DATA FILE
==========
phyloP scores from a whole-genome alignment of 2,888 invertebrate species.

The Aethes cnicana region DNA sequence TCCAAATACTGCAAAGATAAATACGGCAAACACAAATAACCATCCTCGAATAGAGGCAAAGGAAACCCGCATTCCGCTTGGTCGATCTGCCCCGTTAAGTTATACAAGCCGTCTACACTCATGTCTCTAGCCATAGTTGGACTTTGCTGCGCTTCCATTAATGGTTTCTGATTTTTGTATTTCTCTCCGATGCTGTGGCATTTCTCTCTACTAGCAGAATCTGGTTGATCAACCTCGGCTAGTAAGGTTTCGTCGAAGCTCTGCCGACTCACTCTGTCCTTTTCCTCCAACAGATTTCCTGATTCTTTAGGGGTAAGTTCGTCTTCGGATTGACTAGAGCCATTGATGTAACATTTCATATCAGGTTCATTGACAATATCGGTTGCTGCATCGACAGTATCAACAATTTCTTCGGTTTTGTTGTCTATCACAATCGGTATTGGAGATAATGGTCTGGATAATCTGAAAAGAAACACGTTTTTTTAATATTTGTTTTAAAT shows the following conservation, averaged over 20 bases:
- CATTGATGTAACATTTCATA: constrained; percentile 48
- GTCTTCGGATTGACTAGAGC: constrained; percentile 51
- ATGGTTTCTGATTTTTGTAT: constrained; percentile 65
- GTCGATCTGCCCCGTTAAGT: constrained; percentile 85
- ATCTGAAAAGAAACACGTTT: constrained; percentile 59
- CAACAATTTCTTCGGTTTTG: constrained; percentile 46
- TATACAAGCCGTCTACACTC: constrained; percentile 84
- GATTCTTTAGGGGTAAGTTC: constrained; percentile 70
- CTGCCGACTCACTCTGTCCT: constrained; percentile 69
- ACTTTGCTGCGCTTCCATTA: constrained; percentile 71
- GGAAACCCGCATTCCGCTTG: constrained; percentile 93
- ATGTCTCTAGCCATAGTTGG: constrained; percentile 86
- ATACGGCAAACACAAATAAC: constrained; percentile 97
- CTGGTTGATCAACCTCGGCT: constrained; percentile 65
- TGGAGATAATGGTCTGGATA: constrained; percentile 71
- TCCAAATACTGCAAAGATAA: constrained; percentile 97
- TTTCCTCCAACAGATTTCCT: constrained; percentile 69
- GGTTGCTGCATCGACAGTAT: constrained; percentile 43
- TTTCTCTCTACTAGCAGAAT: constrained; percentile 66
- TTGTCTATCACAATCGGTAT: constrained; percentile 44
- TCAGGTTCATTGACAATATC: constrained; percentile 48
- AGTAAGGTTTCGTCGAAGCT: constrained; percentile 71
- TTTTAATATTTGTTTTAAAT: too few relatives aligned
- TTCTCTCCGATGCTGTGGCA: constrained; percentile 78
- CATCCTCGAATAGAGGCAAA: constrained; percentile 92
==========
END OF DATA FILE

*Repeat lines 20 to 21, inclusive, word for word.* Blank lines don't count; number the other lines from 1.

- GGTTGCTGCATCGACAGTAT: constrained; percentile 43
- TTTCTCTCTACTAGCAGAAT: constrained; percentile 66